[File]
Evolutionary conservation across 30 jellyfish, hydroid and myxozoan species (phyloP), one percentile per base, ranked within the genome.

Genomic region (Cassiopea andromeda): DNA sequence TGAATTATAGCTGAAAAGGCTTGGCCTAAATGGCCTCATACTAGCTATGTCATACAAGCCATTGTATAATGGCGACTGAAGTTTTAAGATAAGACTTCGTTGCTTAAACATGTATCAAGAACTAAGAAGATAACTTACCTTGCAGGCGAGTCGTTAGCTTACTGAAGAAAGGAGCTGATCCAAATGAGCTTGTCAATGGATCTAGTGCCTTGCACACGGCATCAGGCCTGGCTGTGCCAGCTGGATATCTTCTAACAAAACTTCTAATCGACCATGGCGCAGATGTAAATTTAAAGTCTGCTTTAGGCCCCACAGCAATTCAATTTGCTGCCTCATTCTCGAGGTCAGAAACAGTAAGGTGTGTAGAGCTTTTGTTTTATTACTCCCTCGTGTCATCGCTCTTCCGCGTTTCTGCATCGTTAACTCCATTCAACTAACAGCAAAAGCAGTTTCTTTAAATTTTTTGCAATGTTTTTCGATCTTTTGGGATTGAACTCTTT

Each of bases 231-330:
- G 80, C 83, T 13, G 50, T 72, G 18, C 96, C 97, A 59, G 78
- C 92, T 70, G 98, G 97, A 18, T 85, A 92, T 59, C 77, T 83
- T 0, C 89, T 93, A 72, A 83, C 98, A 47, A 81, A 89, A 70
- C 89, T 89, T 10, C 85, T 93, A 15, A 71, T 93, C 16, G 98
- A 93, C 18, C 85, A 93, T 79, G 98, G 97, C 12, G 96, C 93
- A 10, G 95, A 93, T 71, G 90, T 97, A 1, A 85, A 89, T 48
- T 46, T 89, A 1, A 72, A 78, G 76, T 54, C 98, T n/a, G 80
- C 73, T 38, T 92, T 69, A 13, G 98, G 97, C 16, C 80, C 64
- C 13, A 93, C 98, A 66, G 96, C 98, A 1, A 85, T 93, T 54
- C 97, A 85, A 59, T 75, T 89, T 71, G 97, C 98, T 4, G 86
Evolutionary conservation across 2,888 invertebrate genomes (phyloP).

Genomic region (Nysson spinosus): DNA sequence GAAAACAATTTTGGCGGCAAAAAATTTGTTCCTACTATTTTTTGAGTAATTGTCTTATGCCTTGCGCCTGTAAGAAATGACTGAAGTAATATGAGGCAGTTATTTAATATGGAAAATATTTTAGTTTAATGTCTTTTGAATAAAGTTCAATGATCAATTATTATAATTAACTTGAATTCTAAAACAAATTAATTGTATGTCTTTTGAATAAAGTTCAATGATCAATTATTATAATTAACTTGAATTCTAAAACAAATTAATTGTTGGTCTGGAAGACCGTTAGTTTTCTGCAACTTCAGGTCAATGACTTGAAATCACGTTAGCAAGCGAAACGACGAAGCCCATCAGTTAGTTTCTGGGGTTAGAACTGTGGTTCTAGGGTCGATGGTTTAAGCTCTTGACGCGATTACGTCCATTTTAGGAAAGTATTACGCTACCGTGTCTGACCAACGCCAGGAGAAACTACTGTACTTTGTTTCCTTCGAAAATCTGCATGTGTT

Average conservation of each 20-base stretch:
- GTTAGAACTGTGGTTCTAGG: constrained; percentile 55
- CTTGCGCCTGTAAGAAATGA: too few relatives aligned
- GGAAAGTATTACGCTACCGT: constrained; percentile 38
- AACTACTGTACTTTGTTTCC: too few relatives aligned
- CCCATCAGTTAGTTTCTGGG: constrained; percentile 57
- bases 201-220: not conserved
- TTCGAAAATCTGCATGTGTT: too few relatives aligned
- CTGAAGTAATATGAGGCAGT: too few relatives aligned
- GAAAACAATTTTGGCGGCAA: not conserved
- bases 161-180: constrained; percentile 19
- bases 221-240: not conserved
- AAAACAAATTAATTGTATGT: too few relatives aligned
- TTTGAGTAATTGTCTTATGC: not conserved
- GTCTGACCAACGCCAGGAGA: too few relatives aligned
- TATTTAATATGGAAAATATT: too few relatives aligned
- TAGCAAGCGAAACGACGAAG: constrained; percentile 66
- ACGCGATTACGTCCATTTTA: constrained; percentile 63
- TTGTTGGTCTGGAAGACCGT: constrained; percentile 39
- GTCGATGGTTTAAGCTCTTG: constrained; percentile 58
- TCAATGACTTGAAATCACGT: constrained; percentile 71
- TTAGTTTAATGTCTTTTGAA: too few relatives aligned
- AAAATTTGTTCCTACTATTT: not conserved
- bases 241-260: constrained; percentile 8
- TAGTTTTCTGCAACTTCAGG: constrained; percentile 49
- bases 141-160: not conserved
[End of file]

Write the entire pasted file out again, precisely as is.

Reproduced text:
Evolutionary conservation across 30 jellyfish, hydroid and myxozoan species (phyloP), one percentile per base, ranked within the genome.

Genomic region (Cassiopea andromeda): DNA sequence TGAATTATAGCTGAAAAGGCTTGGCCTAAATGGCCTCATACTAGCTATGTCATACAAGCCATTGTATAATGGCGACTGAAGTTTTAAGATAAGACTTCGTTGCTTAAACATGTATCAAGAACTAAGAAGATAACTTACCTTGCAGGCGAGTCGTTAGCTTACTGAAGAAAGGAGCTGATCCAAATGAGCTTGTCAATGGATCTAGTGCCTTGCACACGGCATCAGGCCTGGCTGTGCCAGCTGGATATCTTCTAACAAAACTTCTAATCGACCATGGCGCAGATGTAAATTTAAAGTCTGCTTTAGGCCCCACAGCAATTCAATTTGCTGCCTCATTCTCGAGGTCAGAAACAGTAAGGTGTGTAGAGCTTTTGTTTTATTACTCCCTCGTGTCATCGCTCTTCCGCGTTTCTGCATCGTTAACTCCATTCAACTAACAGCAAAAGCAGTTTCTTTAAATTTTTTGCAATGTTTTTCGATCTTTTGGGATTGAACTCTTT

Each of bases 231-330:
- G 80, C 83, T 13, G 50, T 72, G 18, C 96, C 97, A 59, G 78
- C 92, T 70, G 98, G 97, A 18, T 85, A 92, T 59, C 77, T 83
- T 0, C 89, T 93, A 72, A 83, C 98, A 47, A 81, A 89, A 70
- C 89, T 89, T 10, C 85, T 93, A 15, A 71, T 93, C 16, G 98
- A 93, C 18, C 85, A 93, T 79, G 98, G 97, C 12, G 96, C 93
- A 10, G 95, A 93, T 71, G 90, T 97, A 1, A 85, A 89, T 48
- T 46, T 89, A 1, A 72, A 78, G 76, T 54, C 98, T n/a, G 80
- C 73, T 38, T 92, T 69, A 13, G 98, G 97, C 16, C 80, C 64
- C 13, A 93, C 98, A 66, G 96, C 98, A 1, A 85, T 93, T 54
- C 97, A 85, A 59, T 75, T 89, T 71, G 97, C 98, T 4, G 86
Evolutionary conservation across 2,888 invertebrate genomes (phyloP).

Genomic region (Nysson spinosus): DNA sequence GAAAACAATTTTGGCGGCAAAAAATTTGTTCCTACTATTTTTTGAGTAATTGTCTTATGCCTTGCGCCTGTAAGAAATGACTGAAGTAATATGAGGCAGTTATTTAATATGGAAAATATTTTAGTTTAATGTCTTTTGAATAAAGTTCAATGATCAATTATTATAATTAACTTGAATTCTAAAACAAATTAATTGTATGTCTTTTGAATAAAGTTCAATGATCAATTATTATAATTAACTTGAATTCTAAAACAAATTAATTGTTGGTCTGGAAGACCGTTAGTTTTCTGCAACTTCAGGTCAATGACTTGAAATCACGTTAGCAAGCGAAACGACGAAGCCCATCAGTTAGTTTCTGGGGTTAGAACTGTGGTTCTAGGGTCGATGGTTTAAGCTCTTGACGCGATTACGTCCATTTTAGGAAAGTATTACGCTACCGTGTCTGACCAACGCCAGGAGAAACTACTGTACTTTGTTTCCTTCGAAAATCTGCATGTGTT

Average conservation of each 20-base stretch:
- GTTAGAACTGTGGTTCTAGG: constrained; percentile 55
- CTTGCGCCTGTAAGAAATGA: too few relatives aligned
- GGAAAGTATTACGCTACCGT: constrained; percentile 38
- AACTACTGTACTTTGTTTCC: too few relatives aligned
- CCCATCAGTTAGTTTCTGGG: constrained; percentile 57
- bases 201-220: not conserved
- TTCGAAAATCTGCATGTGTT: too few relatives aligned
- CTGAAGTAATATGAGGCAGT: too few relatives aligned
- GAAAACAATTTTGGCGGCAA: not conserved
- bases 161-180: constrained; percentile 19
- bases 221-240: not conserved
- AAAACAAATTAATTGTATGT: too few relatives aligned
- TTTGAGTAATTGTCTTATGC: not conserved
- GTCTGACCAACGCCAGGAGA: too few relatives aligned
- TATTTAATATGGAAAATATT: too few relatives aligned
- TAGCAAGCGAAACGACGAAG: constrained; percentile 66
- ACGCGATTACGTCCATTTTA: constrained; percentile 63
- TTGTTGGTCTGGAAGACCGT: constrained; percentile 39
- GTCGATGGTTTAAGCTCTTG: constrained; percentile 58
- TCAATGACTTGAAATCACGT: constrained; percentile 71
- TTAGTTTAATGTCTTTTGAA: too few relatives aligned
- AAAATTTGTTCCTACTATTT: not conserved
- bases 241-260: constrained; percentile 8
- TAGTTTTCTGCAACTTCAGG: constrained; percentile 49
- bases 141-160: not conserved